That guy up in the original post, though, is actually a Nomura’s Jellyfish, and they sure as hell can reach almost human-sized.  


They are also a giant menace, as they come in gigantic swarms that break fishing nets and can even pose a capsizing hazard for small fishing boats that try to pull in nets in Nomura-infested waters:


(They do not, however, get so big as to be able to dwarf a human.  The diver in the pic up there is ‘shopped in.)

oh-thank-cheesecake:

weshouldreallytalkaboutanime:

ink-blob:

amicusbalderdash:

darksideoftheshroom:

“The Lions Mane Jellyfish is the largest jellyfish in the world. They have been swimming in arctic waters since before the dinosaurs (over 650 million years ago) and are among some of the oldest surviving species in the world. The largest can come in at about 6 meters and has tentacles over 50 meters long.”

image

The ocean is a crazy fucking place

That is terrifying

i think this jellyfish is perfect

WARNING: EXPO IS AN INSUFFERABLE PEDANT ALERT

That is not a Lion’s Mane jellyfish.  Lion’s Mane jellies look like this:

And don’t get me wrong, Lion’s Manes can get pretty damn big.  Just not THAT big.  Their bells get up to about 2-3” across at the biggest. What’s really impressive about Lion’s Manes is the length of their tentacles: they can reach well over ten feet long.

That guy up in the original post, though, is actually a Nomura’s Jellyfish, and they sure as hell can reach almost human-sized.  

They are also a giant menace, as they come in gigantic swarms that break fishing nets and can even pose a capsizing hazard for small fishing boats that try to pull in nets in Nomura-infested waters:

(They do not, however, get so big as to be able to dwarf a human.  The diver in the pic up there is ‘shopped in.)

sturmtruppen:

thejesusofequestria:

Breaking: Florida residents confused and frightened by cloud

all hail the glow cloud

SCIENCE TIME!

I have been informed, listeners, by my dear friend <3~Carlos~<3 that this is almost certainly a noctilucent cloud left over from a rocket launch (those happen in Florida too, apparently).  ”And frankly,” he went on to say, as I fought to maintain my composure in the face of such uncanny beauty, “it’s pretty damn boring, as those go.”

Boring, you ask?  How could a glow-cloud hovering in the wake of a massive missile launched from our tiny, pathetic rock into the vastness of space possibly be boring?  Well, listeners, Carlos proceeded to hand me a folder full of images, and wow.

I know what you’re thinking, folks: that’s totally an extradimensional wormhole like the ones we get right here in Night Vale on Sundays and equinoxes, but nay—according to Carlos this is the exact same phenomenon that is probably responsible for the Floridian fluorescence, except it’s in Norway, of all places.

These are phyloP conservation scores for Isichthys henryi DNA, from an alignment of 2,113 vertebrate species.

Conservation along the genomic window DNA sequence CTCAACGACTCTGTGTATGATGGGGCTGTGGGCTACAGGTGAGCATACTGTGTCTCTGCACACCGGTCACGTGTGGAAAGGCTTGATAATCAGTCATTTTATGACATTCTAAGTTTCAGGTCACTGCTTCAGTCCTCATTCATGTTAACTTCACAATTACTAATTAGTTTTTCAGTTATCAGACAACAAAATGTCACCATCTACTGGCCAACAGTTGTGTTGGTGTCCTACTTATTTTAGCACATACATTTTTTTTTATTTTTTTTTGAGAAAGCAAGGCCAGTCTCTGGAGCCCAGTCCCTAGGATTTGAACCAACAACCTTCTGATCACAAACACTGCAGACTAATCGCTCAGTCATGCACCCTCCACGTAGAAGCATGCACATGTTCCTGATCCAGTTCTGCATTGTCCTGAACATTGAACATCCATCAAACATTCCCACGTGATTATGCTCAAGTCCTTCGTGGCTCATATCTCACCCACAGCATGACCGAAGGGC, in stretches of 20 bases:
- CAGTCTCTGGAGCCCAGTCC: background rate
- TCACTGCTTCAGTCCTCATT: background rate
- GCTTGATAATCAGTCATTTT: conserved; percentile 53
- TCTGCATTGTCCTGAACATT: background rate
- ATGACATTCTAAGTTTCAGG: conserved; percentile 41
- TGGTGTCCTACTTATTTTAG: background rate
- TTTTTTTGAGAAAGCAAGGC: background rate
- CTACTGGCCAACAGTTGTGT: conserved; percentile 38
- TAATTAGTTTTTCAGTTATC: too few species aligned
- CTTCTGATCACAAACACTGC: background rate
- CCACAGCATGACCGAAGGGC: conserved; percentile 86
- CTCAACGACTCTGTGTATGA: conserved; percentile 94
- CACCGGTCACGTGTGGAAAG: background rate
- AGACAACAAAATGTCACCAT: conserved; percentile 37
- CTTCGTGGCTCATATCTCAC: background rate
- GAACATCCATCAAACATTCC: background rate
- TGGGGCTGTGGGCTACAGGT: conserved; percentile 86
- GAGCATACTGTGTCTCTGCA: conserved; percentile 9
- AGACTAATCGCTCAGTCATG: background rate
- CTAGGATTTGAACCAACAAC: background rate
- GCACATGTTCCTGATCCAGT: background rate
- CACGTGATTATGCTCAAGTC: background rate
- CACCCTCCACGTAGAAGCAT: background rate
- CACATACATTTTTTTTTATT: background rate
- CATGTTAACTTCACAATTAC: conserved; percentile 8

So nice try, Florida glow cloud, but until you gain sentience and telepathic mastery of human consciousness OR start turning cartwheels and imitating portals to other universes, I just can’t get all that excited about you.

…you did get me a science date with Carlos, though, so I guess you’re not all bad.

(Source: theyoungbloodofsuburbia, via angelcide)

talkingsoup:

colossaltitan:

Meet Ventricaria ventricosa. It’s algae. It’s found throughout the ocean, especially in tropical regions. Grows out somewhere between 1.5 and 2 inches in diameter.
this is terrifying because it’s a single-celled organism. that green blob is one cell. Just one cell. What on earth. like
big organelles inside? no. just a TON of them. tons of microscopic organelles floating around inside one of the biggest single-celled organisms in existence. I want to poke it with a stick

holy science

The Ocean: Proving Lovecraft Right, One Life-Form at a Time

talkingsoup:

colossaltitan:

Meet Ventricaria ventricosa. It’s algae. It’s found throughout the ocean, especially in tropical regions. Grows out somewhere between 1.5 and 2 inches in diameter.

this is terrifying because it’s a single-celled organism. that green blob is one cell. Just one cell. What on earth. like

big organelles inside? no. just a TON of them. tons of microscopic organelles floating around inside one of the biggest single-celled organisms in existence. I want to poke it with a stick

holy science

The Ocean: Proving Lovecraft Right, One Life-Form at a Time

the-savage-avenger:

scutter2:

estifi:

thexyaffair:

2013 is going to be an amazing year.

Here’s the schedule for this comet.

August and September 2013. The comet should become visible in August and September 2013 to observers at dark locations using small telescopes or possibly even binoculars.
October 2013. Comet ISON should become visible to the unaided eye, but only barely in the early part of the month. The comet will be sweeping in front of the constellation Leo then. It’ll pass first near Leo’s brightest star Regulus, then near the planet Mars. Maybe these brighter objects will help you find it that month. Meanwhile, the comet itself will be getting brighter during October.